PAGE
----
September 13, 2006

One Book Meme

Geoffrey Philp's libraryMichael J. West tagged Stephen and I got into this book meme because it looked like fun. So here goes!

1. Book that changed your life:

Another Life by Derek Walcott made me realize the grandeur of verse and the power of poetry. He also mythologized the Caribbean and dignified the lives of common folk. More importantly, he wrote about growing up as an artist in the Caribbean and his trials and tribulations as a young man grappling with the big issues of friendship, art, death, and love. Walcott made me realize that I could live the life of an artist, but I would have to be tenacious and daring.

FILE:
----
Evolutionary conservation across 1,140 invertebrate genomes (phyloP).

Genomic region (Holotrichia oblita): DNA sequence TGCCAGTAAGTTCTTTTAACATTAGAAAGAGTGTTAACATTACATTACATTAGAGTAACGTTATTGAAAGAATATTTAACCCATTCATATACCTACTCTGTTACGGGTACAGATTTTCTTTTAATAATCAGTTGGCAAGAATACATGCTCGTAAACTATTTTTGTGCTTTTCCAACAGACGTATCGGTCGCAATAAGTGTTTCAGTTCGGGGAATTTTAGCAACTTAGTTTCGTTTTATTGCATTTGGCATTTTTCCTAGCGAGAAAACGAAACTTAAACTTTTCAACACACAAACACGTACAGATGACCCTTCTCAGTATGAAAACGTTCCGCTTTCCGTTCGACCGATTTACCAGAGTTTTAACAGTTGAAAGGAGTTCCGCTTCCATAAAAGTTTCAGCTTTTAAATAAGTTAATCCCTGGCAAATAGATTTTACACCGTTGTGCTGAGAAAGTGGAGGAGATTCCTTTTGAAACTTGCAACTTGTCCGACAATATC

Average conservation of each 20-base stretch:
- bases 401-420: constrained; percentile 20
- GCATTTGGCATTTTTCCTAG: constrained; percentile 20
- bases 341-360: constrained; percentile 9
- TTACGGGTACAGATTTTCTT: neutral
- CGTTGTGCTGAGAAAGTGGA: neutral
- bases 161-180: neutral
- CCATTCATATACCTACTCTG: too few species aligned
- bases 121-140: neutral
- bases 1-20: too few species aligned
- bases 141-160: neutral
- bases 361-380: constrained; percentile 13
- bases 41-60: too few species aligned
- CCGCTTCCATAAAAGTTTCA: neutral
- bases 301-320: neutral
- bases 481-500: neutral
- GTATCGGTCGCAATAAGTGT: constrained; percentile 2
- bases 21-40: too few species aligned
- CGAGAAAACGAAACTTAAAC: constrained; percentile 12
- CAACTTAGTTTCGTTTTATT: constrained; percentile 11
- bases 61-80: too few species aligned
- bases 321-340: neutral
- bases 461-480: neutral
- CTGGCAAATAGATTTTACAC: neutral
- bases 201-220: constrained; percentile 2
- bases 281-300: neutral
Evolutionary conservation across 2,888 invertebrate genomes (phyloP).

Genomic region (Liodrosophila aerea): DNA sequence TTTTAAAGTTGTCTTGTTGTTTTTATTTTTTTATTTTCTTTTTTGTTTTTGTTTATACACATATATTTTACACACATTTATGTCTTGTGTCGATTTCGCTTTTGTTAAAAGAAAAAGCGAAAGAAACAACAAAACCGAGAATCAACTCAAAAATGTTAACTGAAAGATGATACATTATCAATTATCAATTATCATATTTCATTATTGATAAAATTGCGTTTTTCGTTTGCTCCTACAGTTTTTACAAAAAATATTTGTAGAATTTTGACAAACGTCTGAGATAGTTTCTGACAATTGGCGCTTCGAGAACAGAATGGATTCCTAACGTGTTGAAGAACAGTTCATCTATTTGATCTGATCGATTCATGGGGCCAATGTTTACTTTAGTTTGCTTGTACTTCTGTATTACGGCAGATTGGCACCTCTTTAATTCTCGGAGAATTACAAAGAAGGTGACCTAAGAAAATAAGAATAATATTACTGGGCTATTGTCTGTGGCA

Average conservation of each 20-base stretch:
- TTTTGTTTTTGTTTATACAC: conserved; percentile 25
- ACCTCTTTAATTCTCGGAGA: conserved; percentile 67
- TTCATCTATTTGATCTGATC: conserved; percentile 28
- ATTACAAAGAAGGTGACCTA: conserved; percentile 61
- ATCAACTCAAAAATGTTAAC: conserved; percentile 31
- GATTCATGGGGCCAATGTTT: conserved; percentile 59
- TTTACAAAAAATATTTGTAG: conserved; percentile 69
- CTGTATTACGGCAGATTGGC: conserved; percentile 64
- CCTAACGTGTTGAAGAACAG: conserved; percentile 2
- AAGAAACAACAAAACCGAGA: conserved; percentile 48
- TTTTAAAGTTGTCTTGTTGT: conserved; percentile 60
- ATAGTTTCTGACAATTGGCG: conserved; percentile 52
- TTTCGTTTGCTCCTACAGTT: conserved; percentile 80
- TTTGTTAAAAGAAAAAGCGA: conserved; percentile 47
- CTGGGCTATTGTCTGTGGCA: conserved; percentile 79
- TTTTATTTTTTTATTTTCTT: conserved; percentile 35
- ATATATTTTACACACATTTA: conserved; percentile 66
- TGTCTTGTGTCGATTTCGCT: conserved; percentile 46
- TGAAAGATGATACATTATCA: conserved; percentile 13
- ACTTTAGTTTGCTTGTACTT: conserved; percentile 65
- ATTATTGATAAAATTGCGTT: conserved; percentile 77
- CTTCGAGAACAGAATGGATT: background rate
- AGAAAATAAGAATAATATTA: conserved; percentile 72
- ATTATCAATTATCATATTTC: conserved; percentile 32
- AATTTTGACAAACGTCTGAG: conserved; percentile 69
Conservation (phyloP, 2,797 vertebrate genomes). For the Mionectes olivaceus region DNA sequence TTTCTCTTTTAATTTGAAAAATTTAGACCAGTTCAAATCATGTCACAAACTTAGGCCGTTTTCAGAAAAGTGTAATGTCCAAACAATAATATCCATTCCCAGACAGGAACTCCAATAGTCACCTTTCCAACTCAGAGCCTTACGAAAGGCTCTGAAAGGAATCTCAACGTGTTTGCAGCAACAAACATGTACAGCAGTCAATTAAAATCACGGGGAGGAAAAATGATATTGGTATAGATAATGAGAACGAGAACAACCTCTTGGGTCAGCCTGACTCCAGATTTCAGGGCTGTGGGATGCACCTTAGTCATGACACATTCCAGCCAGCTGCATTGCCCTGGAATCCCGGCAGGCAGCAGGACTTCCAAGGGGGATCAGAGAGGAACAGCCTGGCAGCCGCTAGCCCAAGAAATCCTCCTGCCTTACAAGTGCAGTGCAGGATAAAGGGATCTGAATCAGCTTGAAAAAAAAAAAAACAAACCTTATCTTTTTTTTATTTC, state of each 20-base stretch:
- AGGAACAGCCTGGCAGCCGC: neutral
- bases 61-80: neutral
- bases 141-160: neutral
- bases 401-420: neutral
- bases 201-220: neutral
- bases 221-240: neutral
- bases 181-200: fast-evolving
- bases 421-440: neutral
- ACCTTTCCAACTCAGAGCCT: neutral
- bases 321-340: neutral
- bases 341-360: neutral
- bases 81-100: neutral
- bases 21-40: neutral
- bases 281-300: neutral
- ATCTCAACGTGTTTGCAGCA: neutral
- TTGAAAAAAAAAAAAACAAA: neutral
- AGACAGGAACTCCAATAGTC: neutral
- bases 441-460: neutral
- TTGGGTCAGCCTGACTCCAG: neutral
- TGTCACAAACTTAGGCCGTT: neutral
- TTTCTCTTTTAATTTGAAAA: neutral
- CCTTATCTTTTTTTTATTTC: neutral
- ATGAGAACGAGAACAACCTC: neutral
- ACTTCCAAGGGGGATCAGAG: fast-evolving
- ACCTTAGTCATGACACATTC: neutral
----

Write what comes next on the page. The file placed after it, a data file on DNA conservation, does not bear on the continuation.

2. Book you've read more than once:

There are so many! The top ten would be these:
  1. A Portrait of the Artist as a Young Man by James Joyce

  2. The Power of Myth by Joseph Campbell

  3. King James Version of the Holy Scriptures

  4. Uncle Time by Dennis Scott

  5. Reel from the “Life Movie’” by Tony McNeill

  6. Awakening the Heroes Within by Carol Pearson

  7. Shar by Kamau Brathwaite

  8. The Art of Fiction by John Gardner

  9. The Star-Apple Kingdom by Derek Walcott

  10. Love in Time of Cholera by Gabriel Garcia Marquez

3. Book you'd take to a desert island:

Boat Building for Dummies.

4. Book that made you laugh:

VS Naipaul’s, The Suffrage of Elvira, made me laugh so hard my sister, Judith, came rushing outside to the verandah because she thought something was wrong with me. Well, Judith always thought something was wrong with me. Let’s just say, what else was wrong with me.